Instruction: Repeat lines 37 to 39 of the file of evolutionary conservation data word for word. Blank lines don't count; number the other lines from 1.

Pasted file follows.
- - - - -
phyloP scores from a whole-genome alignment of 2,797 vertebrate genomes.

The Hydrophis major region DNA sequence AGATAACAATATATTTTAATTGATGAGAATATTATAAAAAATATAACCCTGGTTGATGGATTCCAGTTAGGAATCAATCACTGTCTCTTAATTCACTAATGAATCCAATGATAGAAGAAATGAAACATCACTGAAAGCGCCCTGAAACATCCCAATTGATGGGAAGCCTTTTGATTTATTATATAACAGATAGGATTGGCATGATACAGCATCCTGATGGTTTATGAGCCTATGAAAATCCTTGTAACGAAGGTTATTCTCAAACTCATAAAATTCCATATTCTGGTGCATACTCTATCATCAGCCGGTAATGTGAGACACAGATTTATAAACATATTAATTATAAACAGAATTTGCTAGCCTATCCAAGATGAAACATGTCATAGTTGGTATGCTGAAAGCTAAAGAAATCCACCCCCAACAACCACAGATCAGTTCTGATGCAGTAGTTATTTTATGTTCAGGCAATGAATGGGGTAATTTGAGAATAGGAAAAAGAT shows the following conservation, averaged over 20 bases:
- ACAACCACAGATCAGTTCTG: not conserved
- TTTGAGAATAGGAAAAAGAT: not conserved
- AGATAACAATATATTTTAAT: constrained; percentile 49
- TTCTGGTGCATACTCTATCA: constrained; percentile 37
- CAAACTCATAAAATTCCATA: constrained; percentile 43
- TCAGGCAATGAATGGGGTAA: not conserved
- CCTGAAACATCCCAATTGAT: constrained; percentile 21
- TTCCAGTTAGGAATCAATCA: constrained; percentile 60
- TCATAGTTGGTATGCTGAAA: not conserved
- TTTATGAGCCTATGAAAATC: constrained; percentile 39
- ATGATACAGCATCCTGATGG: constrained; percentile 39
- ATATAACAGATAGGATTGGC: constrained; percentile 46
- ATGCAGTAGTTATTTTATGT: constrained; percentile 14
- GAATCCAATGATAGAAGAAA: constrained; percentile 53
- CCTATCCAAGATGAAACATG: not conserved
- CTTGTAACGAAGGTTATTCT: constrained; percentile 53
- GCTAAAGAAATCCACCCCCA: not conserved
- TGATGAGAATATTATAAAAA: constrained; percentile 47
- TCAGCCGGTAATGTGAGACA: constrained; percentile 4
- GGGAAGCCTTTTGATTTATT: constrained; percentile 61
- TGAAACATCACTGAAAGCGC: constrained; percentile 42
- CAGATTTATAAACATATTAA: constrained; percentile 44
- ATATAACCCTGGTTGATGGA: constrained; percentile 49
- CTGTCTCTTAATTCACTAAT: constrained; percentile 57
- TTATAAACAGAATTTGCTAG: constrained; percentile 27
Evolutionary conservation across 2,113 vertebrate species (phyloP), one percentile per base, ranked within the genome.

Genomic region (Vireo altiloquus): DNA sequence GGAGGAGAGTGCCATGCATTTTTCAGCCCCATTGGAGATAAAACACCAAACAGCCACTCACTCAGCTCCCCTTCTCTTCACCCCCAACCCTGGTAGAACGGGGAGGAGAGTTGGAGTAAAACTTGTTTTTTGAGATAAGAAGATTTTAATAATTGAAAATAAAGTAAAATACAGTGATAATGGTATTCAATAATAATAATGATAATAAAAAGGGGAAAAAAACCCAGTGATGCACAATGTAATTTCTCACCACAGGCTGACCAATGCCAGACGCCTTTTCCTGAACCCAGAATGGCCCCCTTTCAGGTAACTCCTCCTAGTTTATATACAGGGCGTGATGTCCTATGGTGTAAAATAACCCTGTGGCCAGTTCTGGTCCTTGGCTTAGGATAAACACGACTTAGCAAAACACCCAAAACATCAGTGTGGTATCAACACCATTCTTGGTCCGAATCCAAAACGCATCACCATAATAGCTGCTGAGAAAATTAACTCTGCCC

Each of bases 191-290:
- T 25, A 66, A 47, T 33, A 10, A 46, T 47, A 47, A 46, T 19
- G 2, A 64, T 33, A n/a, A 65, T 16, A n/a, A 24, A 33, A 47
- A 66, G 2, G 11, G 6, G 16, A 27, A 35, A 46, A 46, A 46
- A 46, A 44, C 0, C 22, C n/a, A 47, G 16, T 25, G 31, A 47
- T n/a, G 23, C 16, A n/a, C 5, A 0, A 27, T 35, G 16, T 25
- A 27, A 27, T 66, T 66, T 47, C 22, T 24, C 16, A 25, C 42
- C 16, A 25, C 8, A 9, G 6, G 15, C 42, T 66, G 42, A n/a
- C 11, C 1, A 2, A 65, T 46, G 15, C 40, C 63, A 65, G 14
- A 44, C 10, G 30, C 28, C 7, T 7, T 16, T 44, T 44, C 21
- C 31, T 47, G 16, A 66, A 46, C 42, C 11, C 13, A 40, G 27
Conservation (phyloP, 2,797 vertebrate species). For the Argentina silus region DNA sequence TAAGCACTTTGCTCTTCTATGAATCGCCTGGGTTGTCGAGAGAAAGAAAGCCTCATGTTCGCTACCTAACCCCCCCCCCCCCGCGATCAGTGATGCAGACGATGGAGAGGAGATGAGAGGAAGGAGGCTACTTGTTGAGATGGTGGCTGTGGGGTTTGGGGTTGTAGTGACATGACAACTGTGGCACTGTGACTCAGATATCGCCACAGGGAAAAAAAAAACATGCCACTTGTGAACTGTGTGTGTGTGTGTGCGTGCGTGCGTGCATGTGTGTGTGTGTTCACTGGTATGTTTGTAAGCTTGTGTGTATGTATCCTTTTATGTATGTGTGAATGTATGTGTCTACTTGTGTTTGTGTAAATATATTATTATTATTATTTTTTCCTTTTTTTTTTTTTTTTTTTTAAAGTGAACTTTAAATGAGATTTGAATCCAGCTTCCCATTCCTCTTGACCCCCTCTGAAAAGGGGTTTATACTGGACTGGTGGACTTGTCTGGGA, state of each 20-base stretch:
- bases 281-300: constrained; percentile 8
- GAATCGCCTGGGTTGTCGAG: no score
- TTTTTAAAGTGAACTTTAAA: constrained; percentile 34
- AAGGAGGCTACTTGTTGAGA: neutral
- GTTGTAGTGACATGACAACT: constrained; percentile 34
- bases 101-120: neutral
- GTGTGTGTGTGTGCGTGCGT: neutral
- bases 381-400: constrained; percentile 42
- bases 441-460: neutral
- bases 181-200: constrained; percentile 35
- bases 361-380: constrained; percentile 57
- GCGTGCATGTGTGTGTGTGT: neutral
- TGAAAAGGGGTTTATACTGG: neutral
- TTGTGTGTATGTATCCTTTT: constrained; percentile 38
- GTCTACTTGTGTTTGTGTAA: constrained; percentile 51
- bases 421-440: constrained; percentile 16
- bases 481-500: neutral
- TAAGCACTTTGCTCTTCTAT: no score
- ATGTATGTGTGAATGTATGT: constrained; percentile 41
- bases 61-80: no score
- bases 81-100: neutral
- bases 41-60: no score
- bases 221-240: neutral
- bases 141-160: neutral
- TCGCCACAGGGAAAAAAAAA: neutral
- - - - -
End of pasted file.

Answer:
- C 16, A 25, C 8, A 9, G 6, G 15, C 42, T 66, G 42, A n/a
- C 11, C 1, A 2, A 65, T 46, G 15, C 40, C 63, A 65, G 14
- A 44, C 10, G 30, C 28, C 7, T 7, T 16, T 44, T 44, C 21